14 is designed such as it can be scaled up and expanded to full scale situations. The prototyping will in principle involve the same processes as in full scale. To keep the costs down a custom made cnc machine was made specifically for this project. To produce the full scale building the same thing can be done at a fraction of the costs of an industrial cnc-machine. The geometry is designed in the CAD program rhinoceros. With the plugin, Grasshopper for rhino, the geometry can be sliced in the desired thickness which is the same as the cardboard boards. The contours of the slices can then be placed on the horizontal plane, tags can be added automatically for later identification of the parts. From rhinoceros the contours are exported as dxf files to be imported with HeeksCNC an open source CAM software. Here engravings, full cuts and scrapings can be programmed to their appropriate sequence, speeds and depths. HeeksCNC can output the code that will go to the machine. Before the job is started it is a good idea to see if everything is correct in another open source program, OpenSCAM, which can simulate the router paths. When the code is finally send to the machine a program called GRBL translates the code to motor pulses. Geometry imported in heekscnc Simulated program using OpenSCAM The cnc router after finishing its job. Screenshot of rhinocerous, freeform and sliced. Contours of the slices placed in plane. An assembled simplified scale model of a part of the design.

15 5. Conclusion & Discussion From the two parts that make up this research paper conclusions can be drawn regarding the main objective. In the paper production we know that it is possible to make new paper products in a relatively simple production method. Because the paper fibers degrade further after each recycling cycle the recycling of the building cannot be repeated and the paper building therefore ends up in the normal industrial recycling plant. It is also possible to conclude that the production of respectively, pulp, continuous paper sheet, honeycomb board and the building elements is possible at a local level and that the necessary machinery fits in a standard shipping container. For the second part of the research only an assumption can be made that it would be possible a building out of paper honeycomb boards. Not enough data could be found to confirm if everything would work the way it was designed. Further prototyping might be able to prove whether or not it would indeed be possible to build in paper. answered by the packaging industry as they have very specialized knowledge. These questions are mainly about the measures against humidity. The relation has to be found between humidity and strength. What would be the best material to apply as waterproof layer on the shingles regarding to uv-light, recyclability and ease of application. Another question remains if the assumption that the first and second layer of the wall will dry by themselves in dry weather. The effects of sagging from the humid part could not be predicted. To find the right dimension of the wall layers it is important that the insulating value of honeycomb board is found. Further research has to be done in the exact production of the building elements. A fully parametric model of the façade should be developed and the amount of waste paper during production should be kept to a minimum. When the building is further detailed more questions will come up and have to be answered. Difficulties solved in the design In the proposed design several solutions were designed to solve problems that occurred in earlier honeycomb layered structures. These original solutions still have to be put to the test. Delamination is a common problem and might be tackled by tensioning the boards in vertical direction the same accounts for the deformation during the gluing process as no glue will used. Creep can be handled by minimizing the spans and using vaulted structures. Water is kept out by a layered outer wall where the first layer keeps out the direct rain by a shingled pattern of overhanging waterproofed flaps. The second layer can absorb the outside moist but provides insulation so the third section can ventilate the humid air and provide structural stability to the façade. Further research Some problems and uncertainties still exist and have to be further researched and tested. Many of the remaining questions might be able to be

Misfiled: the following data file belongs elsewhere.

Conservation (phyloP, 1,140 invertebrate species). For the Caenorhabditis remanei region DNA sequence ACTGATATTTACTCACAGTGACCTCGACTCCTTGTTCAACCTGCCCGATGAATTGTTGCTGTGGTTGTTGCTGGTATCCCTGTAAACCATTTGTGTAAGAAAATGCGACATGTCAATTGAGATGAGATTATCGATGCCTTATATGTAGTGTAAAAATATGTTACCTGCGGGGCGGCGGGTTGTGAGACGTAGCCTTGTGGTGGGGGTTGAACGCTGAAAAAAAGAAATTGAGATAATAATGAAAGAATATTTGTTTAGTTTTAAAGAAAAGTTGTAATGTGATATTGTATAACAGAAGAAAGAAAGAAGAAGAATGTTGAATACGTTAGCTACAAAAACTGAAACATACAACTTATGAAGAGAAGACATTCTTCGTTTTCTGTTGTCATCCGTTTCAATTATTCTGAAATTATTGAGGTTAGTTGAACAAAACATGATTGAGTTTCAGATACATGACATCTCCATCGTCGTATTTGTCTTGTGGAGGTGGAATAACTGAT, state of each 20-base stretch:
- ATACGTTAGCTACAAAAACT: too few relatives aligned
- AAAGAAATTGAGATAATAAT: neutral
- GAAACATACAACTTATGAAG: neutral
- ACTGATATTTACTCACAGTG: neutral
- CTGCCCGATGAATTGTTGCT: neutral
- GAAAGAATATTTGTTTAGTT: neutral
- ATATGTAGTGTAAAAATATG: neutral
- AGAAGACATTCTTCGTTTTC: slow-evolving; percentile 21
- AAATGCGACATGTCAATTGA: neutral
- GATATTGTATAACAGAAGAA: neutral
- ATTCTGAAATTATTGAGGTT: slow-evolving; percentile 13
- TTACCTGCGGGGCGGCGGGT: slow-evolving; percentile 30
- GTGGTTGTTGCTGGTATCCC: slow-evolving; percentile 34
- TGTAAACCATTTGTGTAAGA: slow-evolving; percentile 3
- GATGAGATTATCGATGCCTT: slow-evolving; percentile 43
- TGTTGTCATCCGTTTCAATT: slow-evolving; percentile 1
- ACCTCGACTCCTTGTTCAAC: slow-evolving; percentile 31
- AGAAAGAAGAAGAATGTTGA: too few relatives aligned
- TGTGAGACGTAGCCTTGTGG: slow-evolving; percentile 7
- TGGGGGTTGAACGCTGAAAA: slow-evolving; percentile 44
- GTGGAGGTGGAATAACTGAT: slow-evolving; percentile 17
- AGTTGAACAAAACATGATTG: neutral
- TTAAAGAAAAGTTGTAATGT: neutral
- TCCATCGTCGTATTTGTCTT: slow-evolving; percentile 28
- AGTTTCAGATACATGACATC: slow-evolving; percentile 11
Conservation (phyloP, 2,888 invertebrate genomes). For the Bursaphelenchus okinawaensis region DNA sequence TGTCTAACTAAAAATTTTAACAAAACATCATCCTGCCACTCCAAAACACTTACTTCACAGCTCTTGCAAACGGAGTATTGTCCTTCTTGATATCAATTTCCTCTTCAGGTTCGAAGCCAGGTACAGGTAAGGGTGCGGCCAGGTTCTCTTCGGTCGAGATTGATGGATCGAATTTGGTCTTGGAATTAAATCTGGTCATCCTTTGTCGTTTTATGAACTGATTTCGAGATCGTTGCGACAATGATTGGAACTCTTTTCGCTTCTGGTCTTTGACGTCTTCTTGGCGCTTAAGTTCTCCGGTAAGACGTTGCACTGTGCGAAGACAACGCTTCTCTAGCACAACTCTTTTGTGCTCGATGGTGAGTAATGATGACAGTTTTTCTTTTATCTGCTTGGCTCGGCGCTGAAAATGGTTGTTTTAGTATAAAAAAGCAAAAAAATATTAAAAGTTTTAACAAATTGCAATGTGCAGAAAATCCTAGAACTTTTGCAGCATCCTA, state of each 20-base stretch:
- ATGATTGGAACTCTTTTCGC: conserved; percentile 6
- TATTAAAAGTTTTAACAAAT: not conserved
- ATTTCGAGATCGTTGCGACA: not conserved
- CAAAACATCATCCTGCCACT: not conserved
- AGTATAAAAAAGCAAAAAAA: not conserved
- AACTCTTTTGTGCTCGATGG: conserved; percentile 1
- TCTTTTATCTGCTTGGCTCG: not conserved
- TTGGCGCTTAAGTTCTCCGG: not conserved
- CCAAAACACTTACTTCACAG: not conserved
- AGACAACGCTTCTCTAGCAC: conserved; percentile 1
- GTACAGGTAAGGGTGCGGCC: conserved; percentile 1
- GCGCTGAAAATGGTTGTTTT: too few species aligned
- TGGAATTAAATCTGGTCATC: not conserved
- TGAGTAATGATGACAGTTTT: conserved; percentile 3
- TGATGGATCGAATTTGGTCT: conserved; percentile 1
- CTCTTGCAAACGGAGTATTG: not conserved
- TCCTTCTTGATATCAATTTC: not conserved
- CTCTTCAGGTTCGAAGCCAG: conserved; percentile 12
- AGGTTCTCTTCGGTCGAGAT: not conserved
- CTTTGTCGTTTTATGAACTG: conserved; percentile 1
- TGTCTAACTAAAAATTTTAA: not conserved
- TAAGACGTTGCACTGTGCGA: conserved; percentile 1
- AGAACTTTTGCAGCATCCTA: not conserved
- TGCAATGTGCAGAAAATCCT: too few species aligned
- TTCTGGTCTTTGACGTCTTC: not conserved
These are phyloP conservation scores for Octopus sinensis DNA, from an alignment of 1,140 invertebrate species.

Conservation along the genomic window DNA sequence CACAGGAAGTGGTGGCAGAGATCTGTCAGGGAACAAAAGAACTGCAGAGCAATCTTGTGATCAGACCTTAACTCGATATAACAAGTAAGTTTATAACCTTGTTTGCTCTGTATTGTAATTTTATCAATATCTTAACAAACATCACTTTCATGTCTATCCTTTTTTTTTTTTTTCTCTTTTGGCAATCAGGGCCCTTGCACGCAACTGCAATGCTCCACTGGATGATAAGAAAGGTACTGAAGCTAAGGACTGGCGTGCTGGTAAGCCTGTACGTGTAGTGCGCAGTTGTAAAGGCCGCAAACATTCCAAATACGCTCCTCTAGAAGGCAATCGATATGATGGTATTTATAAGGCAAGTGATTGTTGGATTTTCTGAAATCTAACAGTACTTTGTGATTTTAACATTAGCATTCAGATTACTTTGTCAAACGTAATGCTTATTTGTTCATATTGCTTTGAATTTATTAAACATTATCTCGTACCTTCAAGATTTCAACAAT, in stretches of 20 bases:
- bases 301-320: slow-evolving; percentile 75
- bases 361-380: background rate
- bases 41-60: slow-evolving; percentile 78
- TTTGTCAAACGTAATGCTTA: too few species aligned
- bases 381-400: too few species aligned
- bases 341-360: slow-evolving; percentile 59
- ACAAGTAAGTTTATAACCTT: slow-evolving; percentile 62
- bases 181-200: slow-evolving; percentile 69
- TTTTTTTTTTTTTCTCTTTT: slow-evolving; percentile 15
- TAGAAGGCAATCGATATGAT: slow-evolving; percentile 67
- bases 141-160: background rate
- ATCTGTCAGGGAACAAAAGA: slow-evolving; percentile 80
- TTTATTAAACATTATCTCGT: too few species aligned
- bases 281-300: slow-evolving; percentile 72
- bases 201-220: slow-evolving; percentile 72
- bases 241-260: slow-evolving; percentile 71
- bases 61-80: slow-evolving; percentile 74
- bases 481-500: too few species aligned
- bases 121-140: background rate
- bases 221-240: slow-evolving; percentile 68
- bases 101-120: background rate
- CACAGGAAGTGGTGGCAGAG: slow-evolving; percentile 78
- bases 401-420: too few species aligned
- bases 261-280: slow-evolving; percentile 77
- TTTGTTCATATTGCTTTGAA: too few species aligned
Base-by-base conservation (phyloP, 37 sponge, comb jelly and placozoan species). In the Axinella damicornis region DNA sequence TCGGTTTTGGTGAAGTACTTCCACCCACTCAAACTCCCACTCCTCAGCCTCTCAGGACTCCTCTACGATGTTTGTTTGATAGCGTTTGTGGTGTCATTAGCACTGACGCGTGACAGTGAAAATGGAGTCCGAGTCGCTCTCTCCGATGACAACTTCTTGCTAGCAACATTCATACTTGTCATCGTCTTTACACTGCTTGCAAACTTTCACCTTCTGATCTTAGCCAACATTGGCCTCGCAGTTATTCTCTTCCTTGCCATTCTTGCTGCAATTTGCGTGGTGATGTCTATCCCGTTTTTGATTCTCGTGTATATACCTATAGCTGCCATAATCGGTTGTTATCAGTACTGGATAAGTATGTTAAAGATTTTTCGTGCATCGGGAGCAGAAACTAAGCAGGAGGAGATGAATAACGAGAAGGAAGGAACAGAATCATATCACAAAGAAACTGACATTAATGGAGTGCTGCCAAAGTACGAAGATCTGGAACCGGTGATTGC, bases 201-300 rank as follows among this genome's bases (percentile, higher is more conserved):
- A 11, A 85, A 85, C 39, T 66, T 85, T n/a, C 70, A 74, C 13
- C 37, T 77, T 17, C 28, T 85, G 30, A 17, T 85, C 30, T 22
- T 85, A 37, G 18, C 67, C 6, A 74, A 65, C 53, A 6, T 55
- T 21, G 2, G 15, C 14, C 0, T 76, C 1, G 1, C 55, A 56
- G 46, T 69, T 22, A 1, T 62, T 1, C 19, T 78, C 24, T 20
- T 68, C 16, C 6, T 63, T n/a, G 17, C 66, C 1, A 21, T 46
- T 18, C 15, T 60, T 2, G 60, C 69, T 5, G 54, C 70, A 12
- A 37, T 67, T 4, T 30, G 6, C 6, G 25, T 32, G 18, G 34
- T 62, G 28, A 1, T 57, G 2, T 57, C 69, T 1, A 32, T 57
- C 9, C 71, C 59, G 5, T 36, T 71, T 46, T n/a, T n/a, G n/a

16 6. References Literature Engelen, G., 2003, Die Homag AG geht innovative das Thema Leichtplattenbau an Homag Press Release F.A. Veer and C. van Kranenburg, Vergelijking van de brandwerendheid van het Bee Wall binnenwandsysteem met verschillende afwerkingen, Delft, 2005 Environment Canada (1996). "National Pollutant Release Inventory, 1996." npri/#factsheets Martin, Sam, Green Fiber, Use of Vapor Retarders, l_documents/vapor_retarder_use.asp Prn, De kringloop van papier en karton, jaarboek afvalstoffenkaarten 2010/2011, 2010 Diana Twede, Susan E. M. Selke, Cartons, Crates and Corrugated Board: Handbook of Paper and Wood Packaging Technology, 2005 Recyclingplatform, Papier & Karton karton Vereniging golfkarton, Paper Recycling Technologyhttps:// Venditty, R, Presentation108HOdetailedpart2.pdf Ricestrawpapermakinge /hydropulper.html Greenoptimistic - /paper bricks created from recyclingwaste/#.utwal_tulju Designboom and future traditions by lei christophjovana of innovo design/ Oudpapierprijs - Paperonweb - Fnoi, hoe recylen we papier - we papier.html